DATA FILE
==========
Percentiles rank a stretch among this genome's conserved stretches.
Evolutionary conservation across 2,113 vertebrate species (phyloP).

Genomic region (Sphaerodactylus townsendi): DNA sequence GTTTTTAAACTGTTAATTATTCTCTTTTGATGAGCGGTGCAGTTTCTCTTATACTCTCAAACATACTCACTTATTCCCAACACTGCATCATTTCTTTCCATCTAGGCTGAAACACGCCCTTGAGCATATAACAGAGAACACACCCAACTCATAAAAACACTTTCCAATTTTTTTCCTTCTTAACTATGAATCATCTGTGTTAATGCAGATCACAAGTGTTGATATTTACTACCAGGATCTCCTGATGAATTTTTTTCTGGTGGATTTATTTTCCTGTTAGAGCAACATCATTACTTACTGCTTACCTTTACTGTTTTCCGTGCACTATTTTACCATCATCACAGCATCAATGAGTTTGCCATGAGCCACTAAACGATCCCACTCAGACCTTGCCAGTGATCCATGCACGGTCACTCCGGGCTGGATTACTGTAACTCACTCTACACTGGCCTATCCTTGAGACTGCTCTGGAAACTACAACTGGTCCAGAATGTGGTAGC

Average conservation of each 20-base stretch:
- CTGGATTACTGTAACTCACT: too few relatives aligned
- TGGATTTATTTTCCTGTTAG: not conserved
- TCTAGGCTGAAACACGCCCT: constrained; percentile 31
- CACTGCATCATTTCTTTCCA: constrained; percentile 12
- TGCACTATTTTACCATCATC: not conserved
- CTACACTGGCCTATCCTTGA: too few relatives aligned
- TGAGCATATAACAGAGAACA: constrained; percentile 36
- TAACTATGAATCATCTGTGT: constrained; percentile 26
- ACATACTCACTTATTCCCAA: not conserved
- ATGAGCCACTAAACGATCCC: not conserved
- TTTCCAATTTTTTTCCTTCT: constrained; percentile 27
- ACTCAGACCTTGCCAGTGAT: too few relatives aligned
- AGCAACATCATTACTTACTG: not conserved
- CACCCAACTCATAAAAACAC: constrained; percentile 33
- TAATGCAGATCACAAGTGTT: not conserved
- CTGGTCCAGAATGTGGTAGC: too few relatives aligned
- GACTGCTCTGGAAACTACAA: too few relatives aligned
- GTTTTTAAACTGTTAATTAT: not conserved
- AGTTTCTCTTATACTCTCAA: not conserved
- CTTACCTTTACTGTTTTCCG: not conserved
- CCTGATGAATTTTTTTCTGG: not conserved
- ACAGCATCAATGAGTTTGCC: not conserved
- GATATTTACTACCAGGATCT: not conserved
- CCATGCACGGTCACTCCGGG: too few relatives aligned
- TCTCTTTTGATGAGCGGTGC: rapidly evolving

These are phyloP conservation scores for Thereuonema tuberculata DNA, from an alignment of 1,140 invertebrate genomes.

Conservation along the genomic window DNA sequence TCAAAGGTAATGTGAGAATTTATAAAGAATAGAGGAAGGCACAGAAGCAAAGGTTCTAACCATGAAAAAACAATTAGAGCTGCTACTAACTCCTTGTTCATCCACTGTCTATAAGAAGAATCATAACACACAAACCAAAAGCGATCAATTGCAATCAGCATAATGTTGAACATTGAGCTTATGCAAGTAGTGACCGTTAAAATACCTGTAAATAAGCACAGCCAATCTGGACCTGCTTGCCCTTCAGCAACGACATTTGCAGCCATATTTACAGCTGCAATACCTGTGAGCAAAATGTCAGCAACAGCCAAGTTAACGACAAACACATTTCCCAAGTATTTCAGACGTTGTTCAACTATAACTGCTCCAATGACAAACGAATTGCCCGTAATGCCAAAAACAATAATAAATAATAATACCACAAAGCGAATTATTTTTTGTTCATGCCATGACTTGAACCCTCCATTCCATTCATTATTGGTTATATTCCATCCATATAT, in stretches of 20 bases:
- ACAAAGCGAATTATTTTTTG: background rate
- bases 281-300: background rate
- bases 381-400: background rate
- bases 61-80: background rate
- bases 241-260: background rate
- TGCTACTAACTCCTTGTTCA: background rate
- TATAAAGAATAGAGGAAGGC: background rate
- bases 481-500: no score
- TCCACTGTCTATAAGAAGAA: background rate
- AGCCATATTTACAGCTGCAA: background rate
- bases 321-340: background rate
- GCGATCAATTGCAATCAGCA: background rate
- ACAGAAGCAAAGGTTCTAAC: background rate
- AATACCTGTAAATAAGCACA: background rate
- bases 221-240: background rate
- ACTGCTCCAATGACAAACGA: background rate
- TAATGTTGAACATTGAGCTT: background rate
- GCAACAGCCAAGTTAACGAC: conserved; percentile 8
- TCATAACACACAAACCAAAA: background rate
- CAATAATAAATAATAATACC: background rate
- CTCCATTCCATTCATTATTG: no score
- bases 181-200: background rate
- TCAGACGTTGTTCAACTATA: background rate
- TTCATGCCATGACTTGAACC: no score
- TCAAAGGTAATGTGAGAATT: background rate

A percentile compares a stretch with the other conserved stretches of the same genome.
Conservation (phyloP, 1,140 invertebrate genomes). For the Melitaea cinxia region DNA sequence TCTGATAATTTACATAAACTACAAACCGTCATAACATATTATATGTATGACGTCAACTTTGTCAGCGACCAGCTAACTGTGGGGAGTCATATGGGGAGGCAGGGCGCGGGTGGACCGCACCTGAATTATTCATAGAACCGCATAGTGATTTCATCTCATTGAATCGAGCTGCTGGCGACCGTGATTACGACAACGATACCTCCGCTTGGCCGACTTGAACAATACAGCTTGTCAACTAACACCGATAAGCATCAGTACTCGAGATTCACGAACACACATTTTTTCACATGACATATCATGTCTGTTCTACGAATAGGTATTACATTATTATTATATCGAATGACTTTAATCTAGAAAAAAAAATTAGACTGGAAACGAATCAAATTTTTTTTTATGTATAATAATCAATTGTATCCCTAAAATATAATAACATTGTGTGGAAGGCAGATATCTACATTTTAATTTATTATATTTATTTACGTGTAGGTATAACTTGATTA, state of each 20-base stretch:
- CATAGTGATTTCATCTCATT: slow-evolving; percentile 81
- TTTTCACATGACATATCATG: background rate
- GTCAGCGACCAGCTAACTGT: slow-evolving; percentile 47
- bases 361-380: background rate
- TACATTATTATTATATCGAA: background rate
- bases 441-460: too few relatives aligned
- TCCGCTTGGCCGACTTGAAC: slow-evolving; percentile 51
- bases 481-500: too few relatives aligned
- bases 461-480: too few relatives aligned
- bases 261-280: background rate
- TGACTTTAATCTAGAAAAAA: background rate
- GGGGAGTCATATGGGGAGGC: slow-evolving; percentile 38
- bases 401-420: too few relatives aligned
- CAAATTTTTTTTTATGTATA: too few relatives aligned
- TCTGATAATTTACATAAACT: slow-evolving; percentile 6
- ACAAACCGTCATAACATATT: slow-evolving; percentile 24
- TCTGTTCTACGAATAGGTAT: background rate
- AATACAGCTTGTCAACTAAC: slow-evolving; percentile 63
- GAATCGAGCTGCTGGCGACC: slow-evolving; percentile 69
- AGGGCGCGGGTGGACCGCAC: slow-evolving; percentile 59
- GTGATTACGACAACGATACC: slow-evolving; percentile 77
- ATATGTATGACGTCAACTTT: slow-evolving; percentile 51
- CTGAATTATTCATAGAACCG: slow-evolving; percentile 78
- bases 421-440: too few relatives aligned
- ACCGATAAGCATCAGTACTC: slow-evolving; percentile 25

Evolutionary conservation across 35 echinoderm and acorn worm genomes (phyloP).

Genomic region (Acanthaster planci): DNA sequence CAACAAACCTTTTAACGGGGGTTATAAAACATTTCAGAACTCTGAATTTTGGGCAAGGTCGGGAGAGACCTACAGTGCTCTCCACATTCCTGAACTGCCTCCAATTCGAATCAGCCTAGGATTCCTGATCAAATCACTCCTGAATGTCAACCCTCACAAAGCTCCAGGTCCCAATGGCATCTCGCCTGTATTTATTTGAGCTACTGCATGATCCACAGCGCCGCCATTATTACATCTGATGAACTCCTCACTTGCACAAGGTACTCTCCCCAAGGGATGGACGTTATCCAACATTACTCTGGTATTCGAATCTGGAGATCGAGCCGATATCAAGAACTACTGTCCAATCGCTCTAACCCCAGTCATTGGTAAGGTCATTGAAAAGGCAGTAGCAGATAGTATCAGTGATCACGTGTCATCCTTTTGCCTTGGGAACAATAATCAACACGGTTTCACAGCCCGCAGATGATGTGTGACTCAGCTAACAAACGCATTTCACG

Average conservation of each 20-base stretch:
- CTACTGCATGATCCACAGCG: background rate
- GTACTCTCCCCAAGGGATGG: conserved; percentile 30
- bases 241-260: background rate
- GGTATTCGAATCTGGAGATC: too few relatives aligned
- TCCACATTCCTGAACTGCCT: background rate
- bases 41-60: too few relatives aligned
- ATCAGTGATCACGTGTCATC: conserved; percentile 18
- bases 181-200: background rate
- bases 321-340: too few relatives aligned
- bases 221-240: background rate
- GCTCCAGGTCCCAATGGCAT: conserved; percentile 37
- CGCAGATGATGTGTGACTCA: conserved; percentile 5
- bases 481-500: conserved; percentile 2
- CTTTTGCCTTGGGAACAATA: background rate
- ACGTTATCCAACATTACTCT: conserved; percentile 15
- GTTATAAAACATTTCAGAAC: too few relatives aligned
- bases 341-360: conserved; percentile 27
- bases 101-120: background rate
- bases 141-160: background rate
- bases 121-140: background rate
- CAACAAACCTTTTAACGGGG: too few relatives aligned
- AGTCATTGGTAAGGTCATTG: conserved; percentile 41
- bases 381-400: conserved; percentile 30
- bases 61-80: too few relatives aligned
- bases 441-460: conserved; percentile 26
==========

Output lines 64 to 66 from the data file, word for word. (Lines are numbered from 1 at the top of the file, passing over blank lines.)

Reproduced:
- bases 441-460: too few relatives aligned
- TCCGCTTGGCCGACTTGAAC: slow-evolving; percentile 51
- bases 481-500: too few relatives aligned